FORT MYERS, Fla. — The second of two bald eagle eggs hatched Wednesday evening at a famous eagle nest in Florida.
About 12,000 people were watching online Tuesday morning when an eaglet known as E10 broke through its egg shell. E11 followed Wednesday just before 4:30 p.m.
The tiny gray birds are still resting in the warmth of the nest.
"And I believe I saw a fish on the nest, so E10 got his first meal from M15 (the father)," said Virginia "Ginnie" Pritchet McSpadden, whose family owns the land where the eagles live and operates the stream camera system. "Over the next couple of days we'll see many more fish brought into the nest, and both mom and dad will take turns feeding the little guys."
The eggs are the offspring of Harriet, the bald eagle, who been in the spotlight for six years when an "eagle cam" was placed above their nest in North Fort Myers, Fla.
On Tuesday, we got word that both eggs are pipping. Pipping is when the eaglet pokes a hole in the membrane separating it from the air bubble in the egg shell. From there, the eaglets will scratch their way out.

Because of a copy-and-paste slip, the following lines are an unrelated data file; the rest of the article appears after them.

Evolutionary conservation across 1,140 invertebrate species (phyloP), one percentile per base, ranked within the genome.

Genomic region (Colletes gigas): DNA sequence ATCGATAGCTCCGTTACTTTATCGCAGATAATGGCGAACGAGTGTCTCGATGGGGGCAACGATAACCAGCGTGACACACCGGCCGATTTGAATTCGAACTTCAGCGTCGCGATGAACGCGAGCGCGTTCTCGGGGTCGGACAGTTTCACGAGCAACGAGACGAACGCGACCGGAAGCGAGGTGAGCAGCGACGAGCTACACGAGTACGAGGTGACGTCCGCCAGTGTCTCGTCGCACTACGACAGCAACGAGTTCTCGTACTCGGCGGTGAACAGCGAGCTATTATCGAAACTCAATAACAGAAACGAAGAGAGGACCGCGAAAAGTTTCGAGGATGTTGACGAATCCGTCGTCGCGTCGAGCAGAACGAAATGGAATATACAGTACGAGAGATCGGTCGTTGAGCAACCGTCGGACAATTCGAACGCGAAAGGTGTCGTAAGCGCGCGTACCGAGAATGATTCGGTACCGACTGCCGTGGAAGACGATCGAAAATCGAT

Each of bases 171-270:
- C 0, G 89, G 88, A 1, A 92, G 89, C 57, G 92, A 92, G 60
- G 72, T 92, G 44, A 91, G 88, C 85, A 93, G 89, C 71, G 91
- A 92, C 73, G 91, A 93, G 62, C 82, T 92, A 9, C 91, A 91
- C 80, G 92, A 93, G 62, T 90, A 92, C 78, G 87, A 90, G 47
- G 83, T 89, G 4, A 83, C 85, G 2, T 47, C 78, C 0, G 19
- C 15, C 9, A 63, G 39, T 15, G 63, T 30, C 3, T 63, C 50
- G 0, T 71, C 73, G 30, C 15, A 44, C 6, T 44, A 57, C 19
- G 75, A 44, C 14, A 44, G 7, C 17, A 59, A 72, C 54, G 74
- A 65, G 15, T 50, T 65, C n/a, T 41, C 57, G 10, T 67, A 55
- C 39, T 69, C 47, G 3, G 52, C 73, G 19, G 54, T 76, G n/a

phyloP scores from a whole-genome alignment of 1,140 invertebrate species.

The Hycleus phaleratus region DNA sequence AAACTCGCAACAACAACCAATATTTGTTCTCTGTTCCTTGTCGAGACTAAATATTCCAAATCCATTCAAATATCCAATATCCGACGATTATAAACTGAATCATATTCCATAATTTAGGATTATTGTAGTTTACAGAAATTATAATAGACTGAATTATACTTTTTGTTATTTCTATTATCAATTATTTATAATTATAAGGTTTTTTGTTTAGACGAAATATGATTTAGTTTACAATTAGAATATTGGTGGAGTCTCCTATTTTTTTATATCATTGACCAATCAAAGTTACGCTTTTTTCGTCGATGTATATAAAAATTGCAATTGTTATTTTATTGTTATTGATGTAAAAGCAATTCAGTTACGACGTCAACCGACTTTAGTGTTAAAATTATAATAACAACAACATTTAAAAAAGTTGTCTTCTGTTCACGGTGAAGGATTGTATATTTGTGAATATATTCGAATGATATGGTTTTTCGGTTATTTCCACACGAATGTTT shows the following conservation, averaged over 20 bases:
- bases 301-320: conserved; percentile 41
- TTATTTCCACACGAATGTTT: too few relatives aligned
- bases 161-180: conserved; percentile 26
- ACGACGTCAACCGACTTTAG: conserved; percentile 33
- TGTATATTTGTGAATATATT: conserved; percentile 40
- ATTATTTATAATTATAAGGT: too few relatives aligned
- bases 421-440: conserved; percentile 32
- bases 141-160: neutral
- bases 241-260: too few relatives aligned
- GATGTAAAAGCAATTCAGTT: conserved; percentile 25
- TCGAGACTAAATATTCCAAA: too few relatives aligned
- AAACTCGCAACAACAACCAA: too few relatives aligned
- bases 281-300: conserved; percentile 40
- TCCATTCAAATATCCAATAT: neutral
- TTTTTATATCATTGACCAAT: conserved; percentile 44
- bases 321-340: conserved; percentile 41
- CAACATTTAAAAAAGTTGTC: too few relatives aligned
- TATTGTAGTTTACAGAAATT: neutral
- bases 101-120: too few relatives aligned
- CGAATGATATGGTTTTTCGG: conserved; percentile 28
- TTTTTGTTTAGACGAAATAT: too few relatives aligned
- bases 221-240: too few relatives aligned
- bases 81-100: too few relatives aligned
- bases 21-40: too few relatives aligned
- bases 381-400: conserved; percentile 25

For the past month, Harriet and M15 haven taken turns incubating the eggs, keeping the necessary 105-degree temperature.
The lives of these eaglets and their parents will be streamed online for the next several months as the eaglets, should they survive, grow from tiny little fluffs of eaglet to full grown but still unskilled juveniles.
Harriet and M15 are broadcast on the Southwest Florida Eagle Cam, which is in its sixth year.
The series started with Ozzie and Harriet, a long-time North Fort Myers pair that may have started breeding as early as the 1990s, according to Florida Fish and Wildlife Conservation Commission records.
Below is video of last time Harriet and M15 had an eaglet.
The first egg was laid on November 19. The second, on November 22. The normal gestation period is around 35 days, which means we're right in the hatching window.
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